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Frac sand industry in region seemingly unaffected, for now, by falling fuel prices

The same falling gasoline prices that have consumers celebrating at the pump threaten to put a damper on the frac sand boom in west-central Wisconsin.

As the worldwide price of oil plummets, analysts say it can’t help but have an impact on the nation’s burgeoning shale oil industry and, further down the supply chain, the Wisconsin sand that has become a key ingredient in America’s recipe for domestic oil.

“Spot market prices and demand for sand should decline substantially in 2015,” said Ethan Bellamy, managing director and senior energy industry analyst for Milwaukee-based Robert W. Baird & Co. “The longer oil prices remain low, the worse the pricing environment will be for sand suppliers.”

What nobody knows, however, is how long oil prices — pushed lower by surging supply largely resulting from the rise of U.S. production, combined with lagging worldwide demand — will remain low.

Suddenly, as the frac sand industry has exploded with dozens of mines being developed across west-central Wisconsin in the past five years and many more in the pipeline, the global price of oil has a bigger effect in the region than just on pump prices.

Wisconsin is now the nation’s leading producer of sand used in the rapidly expanding practice of hydraulic fracturing — the drilling technique commonly known as fracking that involves injecting a mixture of sand, water and chemicals deep into underground wells to force oil and natural gas to the surface. Wisconsin sand, prized by frackers for its ideal size, shape and durability, is shipped daily by train to drilling sites in states including North Dakota, Pennsylvania and Texas.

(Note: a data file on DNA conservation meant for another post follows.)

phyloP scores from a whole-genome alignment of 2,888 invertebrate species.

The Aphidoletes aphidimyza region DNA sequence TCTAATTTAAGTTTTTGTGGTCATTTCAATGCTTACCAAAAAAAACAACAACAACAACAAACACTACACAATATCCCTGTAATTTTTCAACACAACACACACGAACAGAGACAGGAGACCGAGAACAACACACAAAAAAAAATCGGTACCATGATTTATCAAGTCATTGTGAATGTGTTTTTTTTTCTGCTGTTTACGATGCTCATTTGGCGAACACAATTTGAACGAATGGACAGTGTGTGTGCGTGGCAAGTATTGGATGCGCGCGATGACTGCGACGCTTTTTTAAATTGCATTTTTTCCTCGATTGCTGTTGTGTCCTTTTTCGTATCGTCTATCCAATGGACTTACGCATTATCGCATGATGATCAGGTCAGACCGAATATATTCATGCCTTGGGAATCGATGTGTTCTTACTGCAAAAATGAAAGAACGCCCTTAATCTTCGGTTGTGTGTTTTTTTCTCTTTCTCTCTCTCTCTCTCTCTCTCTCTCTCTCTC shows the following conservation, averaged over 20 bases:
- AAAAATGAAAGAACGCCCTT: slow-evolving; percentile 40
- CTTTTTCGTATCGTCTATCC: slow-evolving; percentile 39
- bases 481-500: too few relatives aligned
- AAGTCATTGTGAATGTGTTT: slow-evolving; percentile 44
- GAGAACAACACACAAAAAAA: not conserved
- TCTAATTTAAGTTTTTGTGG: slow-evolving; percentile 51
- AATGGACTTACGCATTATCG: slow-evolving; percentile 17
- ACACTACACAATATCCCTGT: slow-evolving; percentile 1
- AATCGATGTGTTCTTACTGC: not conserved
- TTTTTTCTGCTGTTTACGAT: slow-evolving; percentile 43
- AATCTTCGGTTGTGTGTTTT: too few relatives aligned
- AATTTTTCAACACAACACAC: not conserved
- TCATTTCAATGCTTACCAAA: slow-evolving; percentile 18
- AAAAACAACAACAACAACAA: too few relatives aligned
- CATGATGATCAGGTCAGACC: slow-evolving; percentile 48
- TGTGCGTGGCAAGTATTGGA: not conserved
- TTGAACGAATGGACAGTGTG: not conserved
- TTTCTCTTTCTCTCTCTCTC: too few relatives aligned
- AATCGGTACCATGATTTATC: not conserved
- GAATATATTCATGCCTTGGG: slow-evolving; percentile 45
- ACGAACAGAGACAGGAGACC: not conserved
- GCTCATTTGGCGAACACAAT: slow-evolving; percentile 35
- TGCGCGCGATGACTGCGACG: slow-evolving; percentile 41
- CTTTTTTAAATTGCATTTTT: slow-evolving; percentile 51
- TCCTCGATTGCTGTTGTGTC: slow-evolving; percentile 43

And the epicenter for all that sand production — state Department of Natural Resources statistics show at least 63 sand mines and 45 processing plants have been developed in Wisconsin — is the region within a 60-mile radius of Eau Claire.

Related: Oil price war catches state’s frac sand mines in the crossfire

Moving forward

Still, officials in three of the area counties with the most sand mining activity said they have seen no evidence of cutbacks yet in either production or new mine development.

“There continues to be strong interest in siting new mines and processing plants here in Chippewa County,” said Dan Masterpole, director of the county’s Department of Land Conservation and Forest Management. “We are not yet seeing any market effects from the low oil prices.”

Indeed, Chippewa County had a resurgence of interest in the fourth quarter of 2014 from companies interested in developing new mines and processing plants.

The county has five operating sand mines, six others permitted and under development, and three more that have either applied for or inquired about permits, Masterpole said last week.